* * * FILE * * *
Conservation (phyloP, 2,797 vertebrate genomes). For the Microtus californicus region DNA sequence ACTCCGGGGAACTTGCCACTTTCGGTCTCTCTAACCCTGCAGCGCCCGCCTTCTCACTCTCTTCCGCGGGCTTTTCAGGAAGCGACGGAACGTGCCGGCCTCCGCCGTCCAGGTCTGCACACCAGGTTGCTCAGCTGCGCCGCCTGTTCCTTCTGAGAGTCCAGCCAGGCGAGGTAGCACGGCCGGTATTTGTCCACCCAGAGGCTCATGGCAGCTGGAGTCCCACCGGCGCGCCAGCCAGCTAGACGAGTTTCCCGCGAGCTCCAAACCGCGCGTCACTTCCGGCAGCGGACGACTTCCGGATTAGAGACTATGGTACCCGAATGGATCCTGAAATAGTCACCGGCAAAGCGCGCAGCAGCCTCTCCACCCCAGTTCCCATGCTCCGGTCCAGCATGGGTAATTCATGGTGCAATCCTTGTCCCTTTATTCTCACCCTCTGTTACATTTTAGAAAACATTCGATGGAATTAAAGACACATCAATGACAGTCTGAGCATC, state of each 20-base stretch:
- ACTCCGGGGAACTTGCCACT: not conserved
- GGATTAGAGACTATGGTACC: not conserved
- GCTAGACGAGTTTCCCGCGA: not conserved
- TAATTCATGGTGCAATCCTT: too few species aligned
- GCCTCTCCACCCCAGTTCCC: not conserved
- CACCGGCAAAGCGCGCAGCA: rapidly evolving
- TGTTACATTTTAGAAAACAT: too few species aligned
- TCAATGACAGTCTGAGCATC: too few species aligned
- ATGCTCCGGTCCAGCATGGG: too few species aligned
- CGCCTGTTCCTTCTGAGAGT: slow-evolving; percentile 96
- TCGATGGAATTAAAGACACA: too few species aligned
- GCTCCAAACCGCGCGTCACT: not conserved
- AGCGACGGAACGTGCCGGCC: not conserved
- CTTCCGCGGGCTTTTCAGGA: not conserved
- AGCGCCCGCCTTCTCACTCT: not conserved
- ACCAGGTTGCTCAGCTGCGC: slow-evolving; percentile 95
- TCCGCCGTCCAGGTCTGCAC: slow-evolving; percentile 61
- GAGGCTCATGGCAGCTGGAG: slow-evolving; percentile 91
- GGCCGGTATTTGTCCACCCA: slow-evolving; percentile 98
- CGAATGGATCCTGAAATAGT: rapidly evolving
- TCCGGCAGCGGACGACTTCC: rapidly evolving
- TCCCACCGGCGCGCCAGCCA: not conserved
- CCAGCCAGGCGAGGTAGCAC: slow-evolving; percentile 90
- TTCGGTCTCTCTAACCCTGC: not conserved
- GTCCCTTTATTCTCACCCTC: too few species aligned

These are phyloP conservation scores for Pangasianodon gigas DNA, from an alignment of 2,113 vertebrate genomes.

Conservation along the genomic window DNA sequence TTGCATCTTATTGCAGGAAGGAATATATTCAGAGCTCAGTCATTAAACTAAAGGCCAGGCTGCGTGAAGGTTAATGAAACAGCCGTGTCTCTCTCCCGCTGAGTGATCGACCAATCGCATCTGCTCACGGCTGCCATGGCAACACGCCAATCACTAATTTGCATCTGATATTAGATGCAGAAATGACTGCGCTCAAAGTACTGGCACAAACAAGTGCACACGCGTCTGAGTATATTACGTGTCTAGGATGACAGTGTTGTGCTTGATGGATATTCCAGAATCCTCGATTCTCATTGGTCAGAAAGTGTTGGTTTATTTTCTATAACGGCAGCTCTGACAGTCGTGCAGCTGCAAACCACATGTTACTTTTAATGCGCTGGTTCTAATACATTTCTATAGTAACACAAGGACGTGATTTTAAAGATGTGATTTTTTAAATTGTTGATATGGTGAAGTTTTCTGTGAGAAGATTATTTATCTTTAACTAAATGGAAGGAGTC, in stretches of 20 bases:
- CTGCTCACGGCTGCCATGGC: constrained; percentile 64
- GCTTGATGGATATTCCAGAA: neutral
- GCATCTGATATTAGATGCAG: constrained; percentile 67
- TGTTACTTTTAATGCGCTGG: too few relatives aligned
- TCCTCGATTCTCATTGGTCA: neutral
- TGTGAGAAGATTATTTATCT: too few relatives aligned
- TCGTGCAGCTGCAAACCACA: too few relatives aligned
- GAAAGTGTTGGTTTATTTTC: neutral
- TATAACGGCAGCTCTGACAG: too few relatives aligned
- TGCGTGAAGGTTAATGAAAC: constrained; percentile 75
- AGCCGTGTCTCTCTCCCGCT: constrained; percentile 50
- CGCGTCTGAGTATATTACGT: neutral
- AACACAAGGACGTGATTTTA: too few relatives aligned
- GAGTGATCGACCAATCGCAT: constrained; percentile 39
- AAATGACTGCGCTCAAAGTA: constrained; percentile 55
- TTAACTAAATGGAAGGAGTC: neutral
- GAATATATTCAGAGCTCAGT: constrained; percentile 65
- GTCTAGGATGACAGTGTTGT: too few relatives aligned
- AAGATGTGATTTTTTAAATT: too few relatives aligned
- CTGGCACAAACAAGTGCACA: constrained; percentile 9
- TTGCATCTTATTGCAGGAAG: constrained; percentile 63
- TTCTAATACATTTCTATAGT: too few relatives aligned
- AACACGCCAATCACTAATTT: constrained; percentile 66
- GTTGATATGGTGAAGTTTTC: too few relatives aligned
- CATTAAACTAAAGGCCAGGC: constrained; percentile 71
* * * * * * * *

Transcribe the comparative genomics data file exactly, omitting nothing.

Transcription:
Conservation (phyloP, 2,797 vertebrate genomes). For the Microtus californicus region DNA sequence ACTCCGGGGAACTTGCCACTTTCGGTCTCTCTAACCCTGCAGCGCCCGCCTTCTCACTCTCTTCCGCGGGCTTTTCAGGAAGCGACGGAACGTGCCGGCCTCCGCCGTCCAGGTCTGCACACCAGGTTGCTCAGCTGCGCCGCCTGTTCCTTCTGAGAGTCCAGCCAGGCGAGGTAGCACGGCCGGTATTTGTCCACCCAGAGGCTCATGGCAGCTGGAGTCCCACCGGCGCGCCAGCCAGCTAGACGAGTTTCCCGCGAGCTCCAAACCGCGCGTCACTTCCGGCAGCGGACGACTTCCGGATTAGAGACTATGGTACCCGAATGGATCCTGAAATAGTCACCGGCAAAGCGCGCAGCAGCCTCTCCACCCCAGTTCCCATGCTCCGGTCCAGCATGGGTAATTCATGGTGCAATCCTTGTCCCTTTATTCTCACCCTCTGTTACATTTTAGAAAACATTCGATGGAATTAAAGACACATCAATGACAGTCTGAGCATC, state of each 20-base stretch:
- ACTCCGGGGAACTTGCCACT: not conserved
- GGATTAGAGACTATGGTACC: not conserved
- GCTAGACGAGTTTCCCGCGA: not conserved
- TAATTCATGGTGCAATCCTT: too few species aligned
- GCCTCTCCACCCCAGTTCCC: not conserved
- CACCGGCAAAGCGCGCAGCA: rapidly evolving
- TGTTACATTTTAGAAAACAT: too few species aligned
- TCAATGACAGTCTGAGCATC: too few species aligned
- ATGCTCCGGTCCAGCATGGG: too few species aligned
- CGCCTGTTCCTTCTGAGAGT: slow-evolving; percentile 96
- TCGATGGAATTAAAGACACA: too few species aligned
- GCTCCAAACCGCGCGTCACT: not conserved
- AGCGACGGAACGTGCCGGCC: not conserved
- CTTCCGCGGGCTTTTCAGGA: not conserved
- AGCGCCCGCCTTCTCACTCT: not conserved
- ACCAGGTTGCTCAGCTGCGC: slow-evolving; percentile 95
- TCCGCCGTCCAGGTCTGCAC: slow-evolving; percentile 61
- GAGGCTCATGGCAGCTGGAG: slow-evolving; percentile 91
- GGCCGGTATTTGTCCACCCA: slow-evolving; percentile 98
- CGAATGGATCCTGAAATAGT: rapidly evolving
- TCCGGCAGCGGACGACTTCC: rapidly evolving
- TCCCACCGGCGCGCCAGCCA: not conserved
- CCAGCCAGGCGAGGTAGCAC: slow-evolving; percentile 90
- TTCGGTCTCTCTAACCCTGC: not conserved
- GTCCCTTTATTCTCACCCTC: too few species aligned

These are phyloP conservation scores for Pangasianodon gigas DNA, from an alignment of 2,113 vertebrate genomes.

Conservation along the genomic window DNA sequence TTGCATCTTATTGCAGGAAGGAATATATTCAGAGCTCAGTCATTAAACTAAAGGCCAGGCTGCGTGAAGGTTAATGAAACAGCCGTGTCTCTCTCCCGCTGAGTGATCGACCAATCGCATCTGCTCACGGCTGCCATGGCAACACGCCAATCACTAATTTGCATCTGATATTAGATGCAGAAATGACTGCGCTCAAAGTACTGGCACAAACAAGTGCACACGCGTCTGAGTATATTACGTGTCTAGGATGACAGTGTTGTGCTTGATGGATATTCCAGAATCCTCGATTCTCATTGGTCAGAAAGTGTTGGTTTATTTTCTATAACGGCAGCTCTGACAGTCGTGCAGCTGCAAACCACATGTTACTTTTAATGCGCTGGTTCTAATACATTTCTATAGTAACACAAGGACGTGATTTTAAAGATGTGATTTTTTAAATTGTTGATATGGTGAAGTTTTCTGTGAGAAGATTATTTATCTTTAACTAAATGGAAGGAGTC, in stretches of 20 bases:
- CTGCTCACGGCTGCCATGGC: constrained; percentile 64
- GCTTGATGGATATTCCAGAA: neutral
- GCATCTGATATTAGATGCAG: constrained; percentile 67
- TGTTACTTTTAATGCGCTGG: too few relatives aligned
- TCCTCGATTCTCATTGGTCA: neutral
- TGTGAGAAGATTATTTATCT: too few relatives aligned
- TCGTGCAGCTGCAAACCACA: too few relatives aligned
- GAAAGTGTTGGTTTATTTTC: neutral
- TATAACGGCAGCTCTGACAG: too few relatives aligned
- TGCGTGAAGGTTAATGAAAC: constrained; percentile 75
- AGCCGTGTCTCTCTCCCGCT: constrained; percentile 50
- CGCGTCTGAGTATATTACGT: neutral
- AACACAAGGACGTGATTTTA: too few relatives aligned
- GAGTGATCGACCAATCGCAT: constrained; percentile 39
- AAATGACTGCGCTCAAAGTA: constrained; percentile 55
- TTAACTAAATGGAAGGAGTC: neutral
- GAATATATTCAGAGCTCAGT: constrained; percentile 65
- GTCTAGGATGACAGTGTTGT: too few relatives aligned
- AAGATGTGATTTTTTAAATT: too few relatives aligned
- CTGGCACAAACAAGTGCACA: constrained; percentile 9
- TTGCATCTTATTGCAGGAAG: constrained; percentile 63
- TTCTAATACATTTCTATAGT: too few relatives aligned
- AACACGCCAATCACTAATTT: constrained; percentile 66
- GTTGATATGGTGAAGTTTTC: too few relatives aligned
- CATTAAACTAAAGGCCAGGC: constrained; percentile 71